I was pleased to see Dr. Laura could admit she was wrong. If people would take more credit for their faults, people would learn to debate and not try to eliminate. Was her apology sincere? It was once she started hearing from the powers at be. Without sponsors and support the odds of her renewing her contract may have been limited anyway. It was her way of trying to leave gracefully.

clp said...

Dr. Laura’s use of the “n” word was unnecessary and tactless. She alienated her caller and her audience by using such a distasteful and offensive word, but I do not believe that she was being racist. Dr. Laura’s efforts to discover the caller’s level of sensitivity to her white friend’s comments were quickly derailed into a debate about who, when and how the “n” should be used. Dr. Laura could have made an effective point had she not articulated such a derogatory word. I think the point Dr. Laura was trying to make is that there is a double standard for using the “n” word and to some that could be confusing. The fact that entertainers use the word freely on HBO might lead others to believe it is a term to be used in a joking manner. I would like to think most adults are beyond the persuasion of TV and would use their own ethical standards to determine if something is correct. Maybe I am idealist in this assumption.

I do believe Dr. Laura regrets using the “n” and realizes that she was not helpful to her caller. I do not however know if her motives for regret are pure in nature. She may genuinely regret she offended her caller, or she may simply regret that people perceive her in a negative light because of her comments. The only person who can know beyond a shadow of a doubt that Dr. Laura was sincere in her apology is Dr. Laura. The same goes for her reasoning behind leaving radio. Dr. Laura has not lost her first amendment rights, but I do believe she is weary of others exercising their first amendment rights to disagree with her via angry letters and loss of sponsors. In short the caller’s problem was not remedied by this conversation. The caller’s problem was not addressed properly and we will never know if the caller is hypersensitive or being subjected to racist remarks, because Dr. Laura’s tangent about the “n” word took precedence over counseling her caller.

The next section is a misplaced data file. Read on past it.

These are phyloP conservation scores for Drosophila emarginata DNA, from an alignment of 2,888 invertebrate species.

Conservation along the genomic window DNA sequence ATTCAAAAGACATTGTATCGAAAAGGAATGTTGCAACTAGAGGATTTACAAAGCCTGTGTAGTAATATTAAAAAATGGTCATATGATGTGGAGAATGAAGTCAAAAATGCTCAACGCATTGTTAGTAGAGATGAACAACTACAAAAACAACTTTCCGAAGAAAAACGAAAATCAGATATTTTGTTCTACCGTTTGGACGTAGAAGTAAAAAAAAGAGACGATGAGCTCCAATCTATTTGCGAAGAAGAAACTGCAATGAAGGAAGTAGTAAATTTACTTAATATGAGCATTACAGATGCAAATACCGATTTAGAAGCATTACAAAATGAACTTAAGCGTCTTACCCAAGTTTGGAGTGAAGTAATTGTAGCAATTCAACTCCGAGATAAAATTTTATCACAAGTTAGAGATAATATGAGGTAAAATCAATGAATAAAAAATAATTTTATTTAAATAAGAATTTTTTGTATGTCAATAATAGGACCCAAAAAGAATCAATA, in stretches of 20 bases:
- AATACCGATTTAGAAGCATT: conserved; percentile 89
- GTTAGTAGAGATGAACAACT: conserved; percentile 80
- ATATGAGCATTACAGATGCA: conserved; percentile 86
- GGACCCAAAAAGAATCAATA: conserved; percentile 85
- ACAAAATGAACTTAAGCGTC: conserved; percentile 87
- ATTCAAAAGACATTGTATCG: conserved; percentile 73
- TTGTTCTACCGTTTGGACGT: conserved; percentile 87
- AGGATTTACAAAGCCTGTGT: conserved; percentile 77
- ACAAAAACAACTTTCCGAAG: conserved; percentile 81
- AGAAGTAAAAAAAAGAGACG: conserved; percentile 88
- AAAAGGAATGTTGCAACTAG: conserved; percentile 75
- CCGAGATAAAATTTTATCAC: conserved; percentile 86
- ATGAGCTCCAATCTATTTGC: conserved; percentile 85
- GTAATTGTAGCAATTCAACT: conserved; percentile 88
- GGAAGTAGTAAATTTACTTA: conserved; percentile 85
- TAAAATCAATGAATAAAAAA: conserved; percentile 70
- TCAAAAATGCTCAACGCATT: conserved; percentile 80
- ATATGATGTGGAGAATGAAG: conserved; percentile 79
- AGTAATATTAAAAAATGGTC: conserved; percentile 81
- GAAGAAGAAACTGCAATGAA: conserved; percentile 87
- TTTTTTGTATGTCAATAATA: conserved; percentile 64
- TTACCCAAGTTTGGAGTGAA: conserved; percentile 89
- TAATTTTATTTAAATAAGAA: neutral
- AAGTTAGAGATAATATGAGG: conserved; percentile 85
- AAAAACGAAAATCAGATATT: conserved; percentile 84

clp said...